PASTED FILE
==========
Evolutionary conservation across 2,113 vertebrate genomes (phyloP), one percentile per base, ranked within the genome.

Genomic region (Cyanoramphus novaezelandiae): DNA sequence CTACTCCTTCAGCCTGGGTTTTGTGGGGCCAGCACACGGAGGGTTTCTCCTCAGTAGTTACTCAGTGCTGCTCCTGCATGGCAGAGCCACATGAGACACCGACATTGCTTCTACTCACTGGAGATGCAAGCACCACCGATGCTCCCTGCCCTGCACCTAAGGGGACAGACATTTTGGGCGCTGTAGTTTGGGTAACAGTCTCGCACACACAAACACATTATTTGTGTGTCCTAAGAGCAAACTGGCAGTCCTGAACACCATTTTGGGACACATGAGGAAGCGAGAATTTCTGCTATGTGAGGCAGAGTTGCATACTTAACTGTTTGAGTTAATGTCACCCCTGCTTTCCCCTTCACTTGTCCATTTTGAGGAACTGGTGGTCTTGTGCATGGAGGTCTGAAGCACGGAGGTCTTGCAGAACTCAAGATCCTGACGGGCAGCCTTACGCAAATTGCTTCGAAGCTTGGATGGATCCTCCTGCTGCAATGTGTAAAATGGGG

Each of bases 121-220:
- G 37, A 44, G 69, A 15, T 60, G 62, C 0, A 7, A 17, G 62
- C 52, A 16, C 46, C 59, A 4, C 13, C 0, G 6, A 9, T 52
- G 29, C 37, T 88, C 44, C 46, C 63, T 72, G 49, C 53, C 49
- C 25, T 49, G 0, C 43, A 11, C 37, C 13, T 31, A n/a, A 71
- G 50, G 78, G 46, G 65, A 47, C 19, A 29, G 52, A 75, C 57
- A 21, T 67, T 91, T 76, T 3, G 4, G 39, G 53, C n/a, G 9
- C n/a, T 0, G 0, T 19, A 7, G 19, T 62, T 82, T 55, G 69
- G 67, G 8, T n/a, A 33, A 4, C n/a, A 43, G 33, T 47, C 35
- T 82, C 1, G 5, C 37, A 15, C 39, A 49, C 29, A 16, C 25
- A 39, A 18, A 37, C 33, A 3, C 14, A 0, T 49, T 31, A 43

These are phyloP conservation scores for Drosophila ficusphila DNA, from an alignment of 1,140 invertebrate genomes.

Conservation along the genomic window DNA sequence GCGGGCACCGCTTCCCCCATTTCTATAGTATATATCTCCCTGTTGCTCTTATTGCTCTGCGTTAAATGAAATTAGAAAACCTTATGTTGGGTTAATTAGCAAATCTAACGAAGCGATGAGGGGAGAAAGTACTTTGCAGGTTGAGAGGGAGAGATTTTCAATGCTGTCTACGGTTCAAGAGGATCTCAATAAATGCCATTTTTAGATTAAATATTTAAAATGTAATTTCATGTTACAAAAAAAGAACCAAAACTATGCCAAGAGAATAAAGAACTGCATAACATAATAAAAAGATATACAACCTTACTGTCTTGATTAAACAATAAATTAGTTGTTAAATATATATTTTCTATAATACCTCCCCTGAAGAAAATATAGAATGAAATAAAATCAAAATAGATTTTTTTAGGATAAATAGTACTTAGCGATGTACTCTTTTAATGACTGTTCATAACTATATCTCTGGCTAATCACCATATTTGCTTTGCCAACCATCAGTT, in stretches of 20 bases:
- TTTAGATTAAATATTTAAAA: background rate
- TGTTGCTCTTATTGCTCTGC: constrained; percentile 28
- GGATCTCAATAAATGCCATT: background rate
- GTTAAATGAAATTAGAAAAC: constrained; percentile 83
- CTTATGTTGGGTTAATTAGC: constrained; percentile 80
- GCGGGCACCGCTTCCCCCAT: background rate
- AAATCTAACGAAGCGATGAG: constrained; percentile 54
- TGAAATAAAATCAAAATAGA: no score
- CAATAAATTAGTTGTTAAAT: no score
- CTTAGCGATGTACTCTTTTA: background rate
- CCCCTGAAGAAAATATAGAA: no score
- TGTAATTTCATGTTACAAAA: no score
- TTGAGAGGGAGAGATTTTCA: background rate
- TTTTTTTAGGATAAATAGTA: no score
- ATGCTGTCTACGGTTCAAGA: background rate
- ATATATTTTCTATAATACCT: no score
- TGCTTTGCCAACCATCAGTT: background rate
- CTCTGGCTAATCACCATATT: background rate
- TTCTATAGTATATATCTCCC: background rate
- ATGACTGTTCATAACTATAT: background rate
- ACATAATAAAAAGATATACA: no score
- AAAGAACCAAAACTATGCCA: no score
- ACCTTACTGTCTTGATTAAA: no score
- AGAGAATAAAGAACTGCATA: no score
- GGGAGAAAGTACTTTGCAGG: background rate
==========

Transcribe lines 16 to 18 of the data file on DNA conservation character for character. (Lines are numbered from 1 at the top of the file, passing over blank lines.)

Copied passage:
- TTTAGATTAAATATTTAAAA: background rate
- TGTTGCTCTTATTGCTCTGC: constrained; percentile 28
- GGATCTCAATAAATGCCATT: background rate